Investment management firms entrust their employees, vendors and contractors with valuable data, including confidential client information, which ultimately increases the risk of an Insider Threat incident. Whether it’s accidental or intentional, data exfiltration can be a costly problem for private equity firms, hedge funds, proprietary trading firms, and more.
With the rise in publicly-disclosed systems breaches and data leaks, along with the steady stream of studies and reports covering topics like the high average cost of Insider Threats, and the increasing reliance on vast volumes of data for business, understanding the insider has become a high-level concern.
In 2007, a KPMG study found that just 4% of all reported cyberattacks were caused by malicious insiders, and by 2017 that number rose to a whopping 89%. That’s a pretty substantial increase, highlighting the fact that the risk of Insider Threats is very real, and a very big deal.
Despite the wealth of data talking about insider Threat incident outcomes, organizations want to know: what motivates the people behind Insider Threats, and what can be done to obtain visibility and mitigate the risk of incidents, all while preserving the privacy of the individual?
We get asked this a lot. The answer involves finding a holistic balance between People, Process, and Technology. (And yes, they are in priority order!)
Factors Motivating Insider Threats
People are driven by special, sometimes secret, motivating factors. The same goes for potential Insider Threats in your organization. If you can understand that motivation or intent, you’re well on your way to mitigating the risk of an incident!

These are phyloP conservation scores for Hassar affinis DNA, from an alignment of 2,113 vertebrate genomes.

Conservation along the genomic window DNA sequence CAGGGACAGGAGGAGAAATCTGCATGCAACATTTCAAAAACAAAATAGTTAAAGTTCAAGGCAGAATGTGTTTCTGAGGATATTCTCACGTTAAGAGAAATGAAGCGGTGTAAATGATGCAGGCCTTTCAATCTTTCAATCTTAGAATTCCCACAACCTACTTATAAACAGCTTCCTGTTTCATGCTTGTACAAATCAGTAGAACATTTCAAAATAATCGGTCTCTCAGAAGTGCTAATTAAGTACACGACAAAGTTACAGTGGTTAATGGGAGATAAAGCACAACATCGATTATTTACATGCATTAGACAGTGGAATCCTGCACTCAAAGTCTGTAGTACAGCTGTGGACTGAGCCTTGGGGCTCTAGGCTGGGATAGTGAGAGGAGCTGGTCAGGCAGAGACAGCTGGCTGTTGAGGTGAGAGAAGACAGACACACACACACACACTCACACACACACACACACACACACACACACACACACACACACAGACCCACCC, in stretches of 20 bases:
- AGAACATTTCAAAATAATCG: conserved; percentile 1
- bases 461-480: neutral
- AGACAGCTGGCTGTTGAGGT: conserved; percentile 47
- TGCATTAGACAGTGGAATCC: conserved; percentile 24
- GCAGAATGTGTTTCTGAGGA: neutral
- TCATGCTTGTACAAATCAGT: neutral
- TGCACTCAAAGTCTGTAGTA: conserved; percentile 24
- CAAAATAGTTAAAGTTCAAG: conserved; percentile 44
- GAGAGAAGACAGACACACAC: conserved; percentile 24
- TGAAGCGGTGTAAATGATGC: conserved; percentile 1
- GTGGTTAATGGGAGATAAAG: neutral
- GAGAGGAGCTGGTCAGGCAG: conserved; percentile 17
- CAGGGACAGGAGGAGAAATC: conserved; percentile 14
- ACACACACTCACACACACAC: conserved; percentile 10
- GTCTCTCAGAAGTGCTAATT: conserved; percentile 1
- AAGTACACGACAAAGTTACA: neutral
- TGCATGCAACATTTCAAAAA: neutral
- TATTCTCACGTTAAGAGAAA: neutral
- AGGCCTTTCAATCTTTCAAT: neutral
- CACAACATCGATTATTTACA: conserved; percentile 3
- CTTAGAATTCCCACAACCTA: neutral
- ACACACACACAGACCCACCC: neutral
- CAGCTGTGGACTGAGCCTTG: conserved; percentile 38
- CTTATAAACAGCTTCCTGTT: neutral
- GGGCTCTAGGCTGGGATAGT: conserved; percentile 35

There are two main types of Insider Threat: malicious, and unintentional. Perhaps surprisingly, unintentional Insider Threats are the more common of the two.
Both types are either direct employees, or contractors or vendors with special access. While we can’t claim to know them all, here are some of the more common motivations associated with each:
Malicious Insider Threat
- Emotions-based: If an insider is bored, depressed, frustrated, or angry based on a situation involving an organization or workplace, there is a high likelihood that they may act out maliciously. For example, a frustrated employee may choose to work at a competing firm, and exfiltrate critical IP, such as investment reports, quantitative trading logic, pitch books, term sheets, client information, and more.
- Financially-based: This shouldn’t come as a big surprise, but money is a huge motivator for a lot of people. If an employee is suffering from financial hardship, or is looking to improve their situation, there is an opportunity to exploit their insider position for monetary gain. For example, if an employee has visibility into critical infrastructure, they may exploit that access for illicit high-value activities, such as trading crypto-assets, crypto mining, or other blockchain technologies.
- Politically-based: While not as likely, there have been several published incidents of state-sponsored Insider Threat attacks, and corporate espionage. The primary drivers for these individuals may be national pride, political in nature, and even a mix of the other two types of malicious Insider Threat: emotional backlash and financial benefit. You may find these (and other types of malicious insiders, for that matter), searching for key project names, high-profile investors, or investment information.